Like Colruyt, the retail sector is experiencing a difficult period between cost inflation and pressure on household budgets. However, a sharp correction opens up opportunities, in particular, if accounting traps are identified.
Listed on the stock exchange in 1977, Colruyt has become an important asset over the years. In the spring of 2019, the share price was over 67 euros after the division of shares into 500: a division of 1 in 10 in 1990 and 1999 and 1 in 5 in 2010. The trend changed radically on June 19, 2019, when the distributor de Hal warned that strong competition in the Belgian market weighs on its borders. The title fell by more than 15% in one session, the worst fall in its history.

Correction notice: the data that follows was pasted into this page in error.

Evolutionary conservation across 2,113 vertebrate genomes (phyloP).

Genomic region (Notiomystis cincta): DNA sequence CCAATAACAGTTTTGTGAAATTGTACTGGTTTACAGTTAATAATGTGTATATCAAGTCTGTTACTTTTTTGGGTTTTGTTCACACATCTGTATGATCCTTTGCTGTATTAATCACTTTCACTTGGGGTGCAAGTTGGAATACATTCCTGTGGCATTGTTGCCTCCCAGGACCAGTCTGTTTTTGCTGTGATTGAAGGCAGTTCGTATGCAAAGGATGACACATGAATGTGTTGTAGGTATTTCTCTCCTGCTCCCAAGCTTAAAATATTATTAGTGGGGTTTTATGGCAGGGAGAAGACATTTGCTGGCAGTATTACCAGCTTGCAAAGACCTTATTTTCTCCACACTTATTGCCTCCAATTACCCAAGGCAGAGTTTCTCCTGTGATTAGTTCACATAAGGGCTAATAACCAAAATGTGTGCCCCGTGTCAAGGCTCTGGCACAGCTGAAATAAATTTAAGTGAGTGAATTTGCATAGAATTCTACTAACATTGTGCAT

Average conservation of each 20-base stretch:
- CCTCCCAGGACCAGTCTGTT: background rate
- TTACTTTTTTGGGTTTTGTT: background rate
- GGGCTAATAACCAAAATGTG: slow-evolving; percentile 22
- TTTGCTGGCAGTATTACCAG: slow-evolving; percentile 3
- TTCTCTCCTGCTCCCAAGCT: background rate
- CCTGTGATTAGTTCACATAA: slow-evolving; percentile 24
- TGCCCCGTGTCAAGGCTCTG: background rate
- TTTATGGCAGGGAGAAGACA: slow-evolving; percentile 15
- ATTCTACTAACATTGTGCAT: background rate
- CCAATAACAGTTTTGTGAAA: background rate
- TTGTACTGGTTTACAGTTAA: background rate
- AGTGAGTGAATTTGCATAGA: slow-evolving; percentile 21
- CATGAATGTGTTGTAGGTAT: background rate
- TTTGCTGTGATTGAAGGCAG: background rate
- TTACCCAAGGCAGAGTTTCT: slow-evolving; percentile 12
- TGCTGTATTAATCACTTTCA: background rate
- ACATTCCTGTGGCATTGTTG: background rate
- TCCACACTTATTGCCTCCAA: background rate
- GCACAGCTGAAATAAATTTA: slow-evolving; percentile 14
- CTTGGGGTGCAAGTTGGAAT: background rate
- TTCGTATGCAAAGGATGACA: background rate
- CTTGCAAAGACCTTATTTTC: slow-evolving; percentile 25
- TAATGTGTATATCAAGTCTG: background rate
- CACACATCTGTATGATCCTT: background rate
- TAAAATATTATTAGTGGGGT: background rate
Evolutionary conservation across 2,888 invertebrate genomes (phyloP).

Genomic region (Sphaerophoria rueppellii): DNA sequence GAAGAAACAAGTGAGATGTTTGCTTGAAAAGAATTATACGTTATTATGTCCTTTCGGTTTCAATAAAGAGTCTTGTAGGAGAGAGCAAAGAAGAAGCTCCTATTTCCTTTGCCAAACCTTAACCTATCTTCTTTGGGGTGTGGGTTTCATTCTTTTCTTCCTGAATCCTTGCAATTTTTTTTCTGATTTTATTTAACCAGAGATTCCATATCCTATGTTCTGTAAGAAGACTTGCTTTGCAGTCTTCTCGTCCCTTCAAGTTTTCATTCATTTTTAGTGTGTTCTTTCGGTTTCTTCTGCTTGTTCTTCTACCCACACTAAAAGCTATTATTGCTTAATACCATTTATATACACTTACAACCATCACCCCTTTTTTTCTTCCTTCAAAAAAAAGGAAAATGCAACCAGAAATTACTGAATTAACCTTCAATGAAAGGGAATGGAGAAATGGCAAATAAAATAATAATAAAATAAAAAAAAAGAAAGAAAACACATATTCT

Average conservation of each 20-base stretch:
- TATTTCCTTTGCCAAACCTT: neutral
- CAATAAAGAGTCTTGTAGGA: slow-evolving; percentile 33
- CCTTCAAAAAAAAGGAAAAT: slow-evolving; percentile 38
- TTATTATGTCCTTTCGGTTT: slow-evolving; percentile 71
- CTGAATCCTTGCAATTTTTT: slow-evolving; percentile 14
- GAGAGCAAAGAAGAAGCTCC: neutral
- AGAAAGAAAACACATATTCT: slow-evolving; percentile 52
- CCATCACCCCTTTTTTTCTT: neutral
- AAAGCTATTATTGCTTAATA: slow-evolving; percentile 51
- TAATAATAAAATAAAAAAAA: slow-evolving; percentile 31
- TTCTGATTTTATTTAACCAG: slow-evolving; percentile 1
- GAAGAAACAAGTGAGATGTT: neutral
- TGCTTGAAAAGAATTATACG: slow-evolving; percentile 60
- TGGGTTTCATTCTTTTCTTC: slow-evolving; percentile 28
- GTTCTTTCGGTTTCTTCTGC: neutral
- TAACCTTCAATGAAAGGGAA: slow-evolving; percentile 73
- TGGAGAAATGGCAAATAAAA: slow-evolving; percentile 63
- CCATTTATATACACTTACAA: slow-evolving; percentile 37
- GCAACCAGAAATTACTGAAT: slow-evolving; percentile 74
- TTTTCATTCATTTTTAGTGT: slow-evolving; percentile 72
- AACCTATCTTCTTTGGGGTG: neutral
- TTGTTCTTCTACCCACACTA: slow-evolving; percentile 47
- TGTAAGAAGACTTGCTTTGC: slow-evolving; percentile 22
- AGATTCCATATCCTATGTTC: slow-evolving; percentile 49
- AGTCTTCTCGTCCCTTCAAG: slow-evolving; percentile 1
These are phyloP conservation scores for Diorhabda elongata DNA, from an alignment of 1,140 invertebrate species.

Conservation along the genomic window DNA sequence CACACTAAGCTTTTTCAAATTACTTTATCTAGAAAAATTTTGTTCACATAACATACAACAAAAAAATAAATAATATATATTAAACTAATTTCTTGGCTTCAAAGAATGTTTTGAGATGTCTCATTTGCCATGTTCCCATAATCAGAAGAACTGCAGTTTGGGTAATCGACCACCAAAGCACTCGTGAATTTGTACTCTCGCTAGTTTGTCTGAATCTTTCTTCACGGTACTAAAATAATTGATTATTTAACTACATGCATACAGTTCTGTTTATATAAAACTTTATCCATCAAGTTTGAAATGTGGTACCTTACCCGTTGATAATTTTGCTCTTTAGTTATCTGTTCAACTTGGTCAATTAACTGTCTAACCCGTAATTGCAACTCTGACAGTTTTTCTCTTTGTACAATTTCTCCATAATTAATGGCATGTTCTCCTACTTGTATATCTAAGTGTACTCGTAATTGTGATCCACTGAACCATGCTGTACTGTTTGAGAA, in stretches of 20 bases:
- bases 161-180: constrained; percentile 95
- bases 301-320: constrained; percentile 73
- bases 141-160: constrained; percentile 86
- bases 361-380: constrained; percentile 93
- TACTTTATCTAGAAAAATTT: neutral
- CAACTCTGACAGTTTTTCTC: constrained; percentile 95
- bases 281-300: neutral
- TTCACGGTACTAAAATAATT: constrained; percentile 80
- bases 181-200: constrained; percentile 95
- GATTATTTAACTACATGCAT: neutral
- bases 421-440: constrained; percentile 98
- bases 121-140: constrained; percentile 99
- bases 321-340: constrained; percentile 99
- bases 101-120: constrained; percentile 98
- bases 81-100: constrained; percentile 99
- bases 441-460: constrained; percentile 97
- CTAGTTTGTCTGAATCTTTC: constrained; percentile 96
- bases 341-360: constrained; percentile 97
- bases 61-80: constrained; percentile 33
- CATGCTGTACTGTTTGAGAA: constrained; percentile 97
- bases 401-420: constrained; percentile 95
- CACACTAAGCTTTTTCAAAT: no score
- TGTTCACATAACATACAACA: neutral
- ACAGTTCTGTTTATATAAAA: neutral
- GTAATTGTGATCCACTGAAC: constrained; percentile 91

Listed on the stock exchange in 1977, Colruyt has become an important asset over the years. In the spring of 2019, the share price was over 67 euros after the division of shares into 500: a division of 1 in 10 in 1990 and 1999 and 1 in 5 in 2010. The trend changed radically on June 19, 2019, when the distributor de Hal warned that strong competition in the Belgian market weighs on its borders. The title fell by more than 15% in one session, the worst fall in its history. Since then, Colewright has not recovered. The name certainly created some illusion in 2020, when consumers rushed to supermarkets in the midst of a pandemic. But the souffle fell quickly. From the end of 2020, market share began to decline. The explanations were varied, such as the development of the Dutch brand Albert Heijn in Flanders and the reduction of the distributor’s presence in stores. Last December, Colruyt announced that it had lost nearly a third of its profit potential with operating margins falling from 6.2% to 4.2% in the first half of the 2021-2022 fiscal year. Deterioration of profitability due to inflation of commodity prices and intensification of competition, which is caused, in particular, by the group to maintain its market share. This development led to a clear devaluation of stock market share, when Colruyt lost its distributor bonus, managed to gain market share without reducing its margin. In three years, the stock recorded a loss of 57%, which is much worse than what the name suffered during the collapse of salami (2000-2003) or the Great Recession of 2008. The fall of Colewright was exacerbated by a correction widespread in the distribution sector. Thus, in Europe, the Stoxx 600 Retail has fallen by almost 30% in the last six months. And in the United States, S&P Retail fell 26% over the same period. Walmart, the world’s largest retailer with annual sales of $ 576 billion and 2.3 million employees, fell the worst since 1987, falling 19 percent three days after quarterly figures were released in May. In general, the downward trend has accelerated since the end of February after Russia’s invasion of Ukraine. The surge in commodity and energy prices has actually fueled inflation and distributor concerns. On the one hand, the purchasing power of households and, consequently, sales are under pressure. On the other hand, costs increase due to rising prices for goods, premises (rent, energy) and wages. Finally, the last problem is the increase in stocks. Serious supply chain disruptions have forced distributors to increase their purchases and inventories to limit the risk of shortages. In the United States, Bloomberg is up 26 percent, or $ 44.8 billion a year. This affects profitability due to higher storage costs and financial costs in an increasing rate. In addition, many distributors who misjudged the evolution of consumer demand at the end of the pandemic have to lower the prices of certain products to eliminate their stocks. The management of these stocks is now so important for the sector that their valuation has become an important issue for distributors. At this level, it should be remembered that there are three main methods of inventory accounting. First: FIFO (First In First Out), when products sold are considered the oldest that have been purchased. Second: LIFO (Last In First Out), when products sold are considered purchased last. Third, the weighted average unit cost (WACC), when a company uses the average purchase price of its shares. As prices rise, a company that uses the FIFO method records better profits (sells old products purchased at a lower price) and sees the value of its inventories grow faster. This is especially true of Amazon, Lowe, Colruyt or Casino Guichard Perrachon. Conversely, a distributor using the LIFO method, such as Target, Macy’s or Carrefour, is directly under pressure for its profitability because of the higher price of the latest products purchased for sale. Tesco, Sainsbury’s or Metro AG use the CUMP method with more limited effects. Many groups also combine different methods, such as Walmart (LIFO in the US, FIFO internationally), Costco (LIFO in the US, FIFO internationally) or Ahold Delhaize (FIFO or CUMP depending on the product). The expected stabilization of inflation in the next few years will change the situation. Then distributors who use the FIFO method will try to return their margin. Another important element in the retail sector is the dynamics of market share. The recovery of these stocks is often a long and exhausting process, as it affects many aspects of the strategy: price positioning, location (convenience stores or peripheral stores), type of outlets (supermarket or hypermarket), e-commerce, marketing investments. As for the listed distributors operating in Belgium – remember that Aldi and Lidl are not world giants – Carrefour seems to be in the best position. The Group recorded an increase in market share in all its key countries (France, Spain, Brazil) in 2021 and in the first quarter of 2022, in part due to its presence in e-commerce and stores. In 2021, it stabilized its operating margin at a fairly low level (3.1%), leaving room for improvement, which the group wants to use. This recovery and these good prospects have not escaped the markets, as Carrefour posted a 34% increase over the last six months on Euronext Paris. Therefore, it seems better to position yourself in a downturn, even if the estimate remains reasonable (12 times higher than the profit expected in 2022 by consensus). The half-year results (expected on July 27) may be affected by the LIFO method used by Carrefour for inventory, but this is good in the long run. Read also | Carrefour lost 7% of its turnover in Belgium at the beginning of the year, while Ahold Delhaize experienced a normalization of its activities after the pandemic, from which it clearly benefited, in particular, due to its strong presence in e-commerce (Bol. Com). Thus, its operating margin fell to 4.2% in the first quarter according to historical figures. The Dutch distributor gained shares in its main markets, namely the United States and the Benelux countries. It is estimated that stock quotes are less than 12 times higher than expected earnings this year, which is a very favorable multiple, given the stable structural growth, in particular due to its strong presence in the United States (more than 60% of sales). The latter are experiencing stronger economic and demographic growth than Western Europe. Thus, analysts are quite confident: 19 tips on buying out of 27 recommendations in May, especially since the planned IPO of Bol.com in the second half of the year may accelerate the reassessment of the name. As for Colruyt, the group reacted quickly to the loss of its market share by strengthening its price positioning, and shares no longer have a premium (12 times the expected profit, according to Degroof Petercam), despite falling profits. However, it is premature to rely on Hal’s distributor. On the one hand, the publication of its annual indicators on June 14 will be crucial for assessing the effectiveness of the current strategy. On the other hand, his FIFO inventory valuation method risks continuing to put pressure on margins. Internationally, Walmart remains a recognized analyst, receiving 32 buying tips from 41 opinions in May. However, the giant has had a very bad start to its 2022-2023 fiscal year with lower-than-expected earnings and a downward revision of its full-year forecasts: abandoning its 5% to 6% growth target. However, analysts value her investment in e-commerce over the past 10 years, which has allowed her to become number 2 in online sales in the United States, after Amazon and ahead of eBay. According to global e-commerce provider Edge by Ascential, this will not be enough to maintain market share in the United States until May 2026. However, Costco is set to increase its market share in the United States from 3.8% in 2021 to 4.4% in 2026. The group also has significant potential for international development with its atypical model. To take advantage of favorable prices in their warehouses (with basic planning), the client must pay a membership fee. The formula, which has been running since Costco, shows the same growth of 8-10% per year in the United States and is (gradually) developing worldwide: Canada, Mexico, Great Britain, France, Spain, Korea, Taiwan, Australia, etc. Financially, his clients’ contributions make up the bulk of his profits, with a very low gross margin of 12% versus 24% at Walmart or 27% at Ahold Delhaize. Its mixed inventory valuation method (with a predominance of LIFO) should limit the impact of rising prices on profitability. However, this is undoubtedly a long-term investment with an expected value for money 34. If you prefer to take advantage of low-cost opportunities, you can turn to the UK. Evaluating their stocks using the intermediate CUMP method, both leaders, Tesco and Sainsbury’s, have expected price-earnings ratios of 12 and 10. Both stocks also fell more than 50% from their 2007 highs. British distributors However, in 10 years there have been difficulties with the local development of German discounters Aldi and Lidl, the instability of the pound sterling and numerous failures in supply chains associated with Brexit and the pandemic. After many years of restructuring, Tesco is finally seeming to reap the benefits of its strategy. In terms of price positioning, the UK leader is increasingly catching up with Aldi and gained market share last year. In terms of results, its operating profit recovered by 58% during the financial year 2021-2022 to 2.8 billion pounds. For 2022-2023, the British leader predicts stabilization, despite the difficult economic context. One of its main assets is the Clubcard loyalty program, which involves more than 20 million British households and about which the group uses all the data. Thus, analysts believe that they have 13 positive recommendations and 6 that should be followed, while predicting an improvement in results by 2025 each year (at least). Sainsbury’s is having more difficulty adapting to current conditions, and its operating profit is expected to fall 5-15% in fiscal 2022-2023. However, the distributor is ahead of its debt reduction program and has been able to consolidate its market share since last year. Thus, a very low estimate (8 times higher than last year’s profit) opens up prospects for recovery as soon as the environment improves. The name is also speculative, as private companies have already become interested in the second British distributor.